Marie NDiaye Writes New Book, Sounds a Lot Like Marie NDiaye
Courtesy of World Literature Today, we have a look at Marie NDiaye’s latest French novel, titled Ladivine. WLT bills it as having “perhaps the most complex plot of any of her works,” but regardless of how evolved of a work it is, bears a number of NDiaye’s signature moves, which will be familiar to anyone who has picked up All My Friends.
First we have the inordinately complicated system of relationships, all of course ripe for unraveling:
The novel begins from the perspective of Clarisse Rivière, whose life has been shaped by her refusal to admit to those she knows, especially Richard, her husband, and Ladivine, her daughter, that her mother, Ladivine Sylla, is a poor black seamstress. She has taken the name Clarisse to sound more bourgeois, but to her mother, whom she visits secretly, she will always be Malinka.
Then we have NDiaye’s constant willingness to even further complicate her narratives (which, you may have noticed, are not lacking for complexity to begin with):
The perspective changes to that of the daughter, who occasionally sees her mother. After Clarisse has been brutally murdered by a lover she has accepted into her house and even introduced to her own mother, her daughter tries to understand what has happened.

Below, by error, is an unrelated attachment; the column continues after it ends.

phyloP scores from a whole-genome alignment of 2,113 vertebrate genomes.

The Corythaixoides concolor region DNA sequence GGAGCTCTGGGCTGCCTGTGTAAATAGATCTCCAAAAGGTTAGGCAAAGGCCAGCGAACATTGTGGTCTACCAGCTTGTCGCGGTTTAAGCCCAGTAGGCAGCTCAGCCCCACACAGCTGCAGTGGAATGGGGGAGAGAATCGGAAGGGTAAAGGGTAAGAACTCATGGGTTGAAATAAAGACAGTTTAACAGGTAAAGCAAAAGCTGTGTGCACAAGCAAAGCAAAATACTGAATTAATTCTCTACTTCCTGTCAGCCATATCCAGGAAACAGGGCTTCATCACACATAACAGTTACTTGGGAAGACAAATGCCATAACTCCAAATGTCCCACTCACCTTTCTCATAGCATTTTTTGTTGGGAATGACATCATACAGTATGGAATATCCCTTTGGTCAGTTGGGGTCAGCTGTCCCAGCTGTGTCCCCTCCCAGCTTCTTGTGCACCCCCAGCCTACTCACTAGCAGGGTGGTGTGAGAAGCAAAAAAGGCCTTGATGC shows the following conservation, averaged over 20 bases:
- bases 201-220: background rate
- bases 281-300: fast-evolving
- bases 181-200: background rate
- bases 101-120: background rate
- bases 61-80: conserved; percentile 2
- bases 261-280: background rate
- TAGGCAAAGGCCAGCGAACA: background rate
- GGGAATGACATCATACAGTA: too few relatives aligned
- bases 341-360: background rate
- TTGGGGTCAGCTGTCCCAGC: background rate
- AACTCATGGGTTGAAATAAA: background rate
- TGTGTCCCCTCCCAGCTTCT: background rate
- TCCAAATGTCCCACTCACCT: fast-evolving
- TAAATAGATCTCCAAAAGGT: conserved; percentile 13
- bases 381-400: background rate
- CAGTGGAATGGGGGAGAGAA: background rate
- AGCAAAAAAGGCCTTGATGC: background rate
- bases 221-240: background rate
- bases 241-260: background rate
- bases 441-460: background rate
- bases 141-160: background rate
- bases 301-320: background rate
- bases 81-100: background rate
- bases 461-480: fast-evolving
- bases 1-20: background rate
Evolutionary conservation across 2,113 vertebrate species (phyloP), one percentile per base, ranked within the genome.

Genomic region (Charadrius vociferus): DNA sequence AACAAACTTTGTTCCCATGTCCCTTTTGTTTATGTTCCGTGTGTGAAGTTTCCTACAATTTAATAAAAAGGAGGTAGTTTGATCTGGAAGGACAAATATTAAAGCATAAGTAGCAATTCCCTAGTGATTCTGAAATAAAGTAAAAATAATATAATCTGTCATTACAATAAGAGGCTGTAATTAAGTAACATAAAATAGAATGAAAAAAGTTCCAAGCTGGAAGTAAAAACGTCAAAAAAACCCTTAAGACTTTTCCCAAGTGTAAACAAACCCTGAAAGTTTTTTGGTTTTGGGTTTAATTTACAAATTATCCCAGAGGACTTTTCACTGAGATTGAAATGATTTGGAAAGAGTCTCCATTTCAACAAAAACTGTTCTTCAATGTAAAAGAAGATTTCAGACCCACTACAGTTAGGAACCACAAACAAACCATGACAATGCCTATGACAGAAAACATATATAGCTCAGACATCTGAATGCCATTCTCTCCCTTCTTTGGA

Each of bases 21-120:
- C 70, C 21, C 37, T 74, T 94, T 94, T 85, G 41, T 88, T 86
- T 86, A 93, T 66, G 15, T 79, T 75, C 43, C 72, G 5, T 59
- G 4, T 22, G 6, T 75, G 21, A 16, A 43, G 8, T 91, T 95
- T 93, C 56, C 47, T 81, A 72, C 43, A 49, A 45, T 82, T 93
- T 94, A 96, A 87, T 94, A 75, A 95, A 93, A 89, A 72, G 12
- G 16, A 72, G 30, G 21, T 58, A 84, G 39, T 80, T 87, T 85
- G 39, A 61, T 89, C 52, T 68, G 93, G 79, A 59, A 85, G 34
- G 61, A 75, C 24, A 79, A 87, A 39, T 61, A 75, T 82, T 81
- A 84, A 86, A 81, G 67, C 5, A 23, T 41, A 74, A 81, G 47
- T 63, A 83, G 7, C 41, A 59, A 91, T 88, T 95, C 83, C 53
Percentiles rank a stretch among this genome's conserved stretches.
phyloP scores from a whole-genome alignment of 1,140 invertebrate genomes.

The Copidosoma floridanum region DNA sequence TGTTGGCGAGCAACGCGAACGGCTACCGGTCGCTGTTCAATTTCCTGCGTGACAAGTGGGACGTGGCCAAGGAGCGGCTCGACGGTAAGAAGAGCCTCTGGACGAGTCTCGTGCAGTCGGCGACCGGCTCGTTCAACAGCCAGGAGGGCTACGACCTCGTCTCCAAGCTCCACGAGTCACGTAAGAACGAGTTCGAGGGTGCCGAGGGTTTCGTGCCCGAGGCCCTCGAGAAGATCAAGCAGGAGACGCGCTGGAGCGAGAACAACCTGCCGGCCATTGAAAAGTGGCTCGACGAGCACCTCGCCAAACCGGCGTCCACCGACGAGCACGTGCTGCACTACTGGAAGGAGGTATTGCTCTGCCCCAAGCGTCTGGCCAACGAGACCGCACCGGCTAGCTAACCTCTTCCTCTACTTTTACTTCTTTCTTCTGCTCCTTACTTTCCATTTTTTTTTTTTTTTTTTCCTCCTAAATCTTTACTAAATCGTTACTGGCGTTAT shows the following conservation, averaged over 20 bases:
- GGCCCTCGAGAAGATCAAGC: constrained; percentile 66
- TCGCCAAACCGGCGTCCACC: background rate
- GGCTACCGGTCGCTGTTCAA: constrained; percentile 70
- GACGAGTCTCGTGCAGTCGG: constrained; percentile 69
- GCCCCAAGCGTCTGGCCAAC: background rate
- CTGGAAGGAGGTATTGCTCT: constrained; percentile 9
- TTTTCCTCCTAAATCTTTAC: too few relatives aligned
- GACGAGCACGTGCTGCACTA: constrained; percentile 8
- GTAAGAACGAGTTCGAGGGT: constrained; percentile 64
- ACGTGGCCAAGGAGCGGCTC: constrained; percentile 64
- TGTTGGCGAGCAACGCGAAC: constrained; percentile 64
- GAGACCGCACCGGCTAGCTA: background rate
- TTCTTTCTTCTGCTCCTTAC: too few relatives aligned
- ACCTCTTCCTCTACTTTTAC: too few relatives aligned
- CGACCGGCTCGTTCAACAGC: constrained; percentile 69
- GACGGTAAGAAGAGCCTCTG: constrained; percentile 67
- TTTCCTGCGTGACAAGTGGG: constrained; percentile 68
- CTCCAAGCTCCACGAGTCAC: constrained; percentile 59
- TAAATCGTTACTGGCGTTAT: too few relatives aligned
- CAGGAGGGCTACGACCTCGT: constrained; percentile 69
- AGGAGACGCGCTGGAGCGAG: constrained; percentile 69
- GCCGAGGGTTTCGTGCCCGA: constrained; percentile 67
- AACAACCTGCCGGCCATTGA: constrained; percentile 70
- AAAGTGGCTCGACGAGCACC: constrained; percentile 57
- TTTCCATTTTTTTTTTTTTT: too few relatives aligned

And then we have the part where a character spontaneously transforms into a dog:
Ladivine feels she is being watched by a brown dog, with whom she identifies, and into whom she presumably turns.
Admittedly, our own NDiaye title, All My Friends, doesn’t have any species-switching, although “Brulard’s Day” does include some decidedly creepy canines that bear some resemblance to the one in Ladivine.
Interestingly as well, the WLT review references a constant feature in NDiaye’s books: the feeling that she’s drawing on her Senegalese ancestry, even as she (and the text, to an extent) resolutely deny it:
NDiaye has often said that she has no relation to Africa, as her Senegalese father left France when she was a small child, but she is often considered an African author and is sometimes classified as African in libraries. As in her earlier works, a racial theme underlies the story, but it is almost hidden. Only once is Ladivine Sylla referred to as black. When her granddaughter visits an unnamed anglophone African country with her husband and children, she is mistaken for someone else, presumably the result of skin color, and she accepts this different identity easily.